Jeff, Who Lives At Home – Late To The Party


I really get Jeff. I think many people do, but many more won’t admit it.

To a casual observer, Jeff is the worst kind of layabout. An enormous man-child who lives in his mum’s basement, barely seeing the light of day – not contributing to his own life, let alone society. Like in American Beauty, “Look Closer”, zoom in on Jeff’s eyes, he’s elsewhere, he’s pre-occupied with the immaterial, his job concerns the search for answers.

Prominent ambassadors of the Mumblecore movement (Natural sounding dialogue/acting, low budget, less artificial sets – a slightly more Hollywood Dogme 95 so to speak), the Duplass Brothers film Jeff, Who Lives At Home puts a positive spin on a film quietly honing in on the pains of human isolation.

Jeff (Jason Segel), head in the clouds, is wasting his life away optimistically – he’s seemingly naively nihilistic. The themes of fate in Signs have captivated his imagination and from this he’s distilled an ideology wherein one’s time will come to fulfil one’s destiny, just keep looking for the signs. This often drug-induced train of thought is just part of what makes Jeff seem like a waste of skin to his brother Pat (Ed Helms). Pat would tell you his social skills and relationships, including his own marriage, are perfect however in reality he’s more clueless than Jeff. Mum (Susan Sarandon) is starting to hate her life, her family, herself – the years are taking their toll. This is a family that needs to come together.

There’s some masterful directing and storytelling woven into this film. The opening semi-philosophical quote and opening sequence of family photos and monologue quickly establish Jeff’s heady character like a cheap mix of Rear Window and Jane Eyre’s intros. Jeff’s face is filmed in wobbly close-up while his thoughts are narrated, closing us in to his world, helping us understand him; quirky Office-like sharp zooms add to the comedy of it all and reminds us not to take his toilet-thoughts as universal truths. Little things like the state of Jeff’s basement, Pat’s clothes and choice in cars; these decisions made by production design crews are hidden in plain sight but say so much. Tasteful use of handheld shooting coupled with poignant framing on multiple occasions (Brothers in the bathtub etc) establish a very legitimate feeling setting that also helps pump our empathy glands up to 11.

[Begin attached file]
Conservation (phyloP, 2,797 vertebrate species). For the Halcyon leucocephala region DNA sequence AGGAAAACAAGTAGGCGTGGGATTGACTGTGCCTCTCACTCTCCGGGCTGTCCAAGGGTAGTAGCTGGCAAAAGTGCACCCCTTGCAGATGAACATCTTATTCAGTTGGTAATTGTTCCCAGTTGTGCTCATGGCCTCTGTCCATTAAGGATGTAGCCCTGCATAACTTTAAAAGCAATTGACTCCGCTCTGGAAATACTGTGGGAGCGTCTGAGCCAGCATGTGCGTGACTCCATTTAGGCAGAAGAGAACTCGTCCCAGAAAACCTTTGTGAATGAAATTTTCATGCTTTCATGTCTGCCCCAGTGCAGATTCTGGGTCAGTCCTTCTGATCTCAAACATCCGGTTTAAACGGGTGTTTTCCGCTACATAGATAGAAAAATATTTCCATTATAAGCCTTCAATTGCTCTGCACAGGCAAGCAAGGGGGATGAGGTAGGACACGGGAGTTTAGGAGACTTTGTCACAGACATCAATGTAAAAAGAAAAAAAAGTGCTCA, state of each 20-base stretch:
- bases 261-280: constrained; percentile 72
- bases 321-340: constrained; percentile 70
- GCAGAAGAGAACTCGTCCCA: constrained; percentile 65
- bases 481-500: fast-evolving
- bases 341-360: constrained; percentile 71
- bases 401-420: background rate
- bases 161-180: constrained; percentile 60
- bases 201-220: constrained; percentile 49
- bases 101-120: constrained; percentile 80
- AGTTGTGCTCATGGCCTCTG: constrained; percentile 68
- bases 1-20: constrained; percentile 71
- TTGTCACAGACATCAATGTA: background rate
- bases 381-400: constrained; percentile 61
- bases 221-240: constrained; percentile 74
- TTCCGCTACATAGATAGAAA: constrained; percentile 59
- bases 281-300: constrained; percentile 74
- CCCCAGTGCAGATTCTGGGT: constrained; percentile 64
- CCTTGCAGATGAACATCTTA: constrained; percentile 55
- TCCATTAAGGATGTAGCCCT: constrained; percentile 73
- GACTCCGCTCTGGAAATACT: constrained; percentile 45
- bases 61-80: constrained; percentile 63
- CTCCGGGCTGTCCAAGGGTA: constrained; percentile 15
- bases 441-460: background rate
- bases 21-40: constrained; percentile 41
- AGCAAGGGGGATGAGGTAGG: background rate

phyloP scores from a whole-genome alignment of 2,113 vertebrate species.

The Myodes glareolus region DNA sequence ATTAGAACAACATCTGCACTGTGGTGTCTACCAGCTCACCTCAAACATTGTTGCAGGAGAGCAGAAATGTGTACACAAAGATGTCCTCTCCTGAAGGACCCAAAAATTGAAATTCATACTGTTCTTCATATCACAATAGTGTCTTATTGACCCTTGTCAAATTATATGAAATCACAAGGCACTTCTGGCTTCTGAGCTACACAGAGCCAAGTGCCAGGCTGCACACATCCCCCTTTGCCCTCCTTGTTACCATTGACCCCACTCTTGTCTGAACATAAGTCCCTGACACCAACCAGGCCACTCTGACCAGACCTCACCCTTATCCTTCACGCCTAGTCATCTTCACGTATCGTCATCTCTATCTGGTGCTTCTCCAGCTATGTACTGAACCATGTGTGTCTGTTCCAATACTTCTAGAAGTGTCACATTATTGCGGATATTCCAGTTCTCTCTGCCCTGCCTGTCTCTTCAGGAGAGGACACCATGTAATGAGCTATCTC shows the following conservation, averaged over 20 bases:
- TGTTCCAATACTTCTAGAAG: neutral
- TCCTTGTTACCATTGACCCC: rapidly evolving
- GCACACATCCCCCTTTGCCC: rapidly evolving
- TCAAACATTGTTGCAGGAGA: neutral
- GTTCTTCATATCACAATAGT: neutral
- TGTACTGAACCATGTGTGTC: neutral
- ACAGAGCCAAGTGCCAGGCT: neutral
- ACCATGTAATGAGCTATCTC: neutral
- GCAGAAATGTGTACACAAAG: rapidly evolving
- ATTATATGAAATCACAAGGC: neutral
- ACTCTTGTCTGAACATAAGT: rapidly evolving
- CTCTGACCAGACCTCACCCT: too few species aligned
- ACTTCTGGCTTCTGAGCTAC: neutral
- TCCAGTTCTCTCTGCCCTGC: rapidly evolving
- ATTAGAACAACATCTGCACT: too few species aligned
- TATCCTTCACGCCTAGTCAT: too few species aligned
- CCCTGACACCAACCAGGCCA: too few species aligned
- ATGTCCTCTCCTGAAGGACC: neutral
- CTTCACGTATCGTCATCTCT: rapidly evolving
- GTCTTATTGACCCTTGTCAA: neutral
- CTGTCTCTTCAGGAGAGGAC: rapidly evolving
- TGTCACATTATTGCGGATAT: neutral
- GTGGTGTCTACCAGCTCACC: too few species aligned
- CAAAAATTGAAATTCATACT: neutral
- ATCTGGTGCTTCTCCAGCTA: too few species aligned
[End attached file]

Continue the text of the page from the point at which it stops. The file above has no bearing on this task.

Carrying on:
I think the script is pretty phenomenal too. Segel plays a similar gentle, bumbling nice guy to his Forgetting Sarah Marshall gig just with a little less comedy and a bit more heart. The film is very funny, it stars some of America’s best comedic stars too which definitely helps. A particular scene with Helms acting mature to an employee of his in a Hooter’s cracked me up so bad I need a repair. Segel’s face when he thinks he’s seen a sign, a clue from above, also captured comically. Not only do we have comedy, truth, love, lust, pain, hatred, longing etc. running amock about the film but with it being short and moved along nicely by the aggressive my-wife’s-seeing-another-man-let’s-tail-her plot I had no time to lose interest in the story.

I really, really want to watch The Puffy Chair now after becoming a beginner level Duplass brothers fan. This is my kind of film right now as you can guess from my history of reviews, my favourite film of the last few years being Her.

Maybe I’m a little lonely.

Maybe I should start looking harder for signs like Jeff does.



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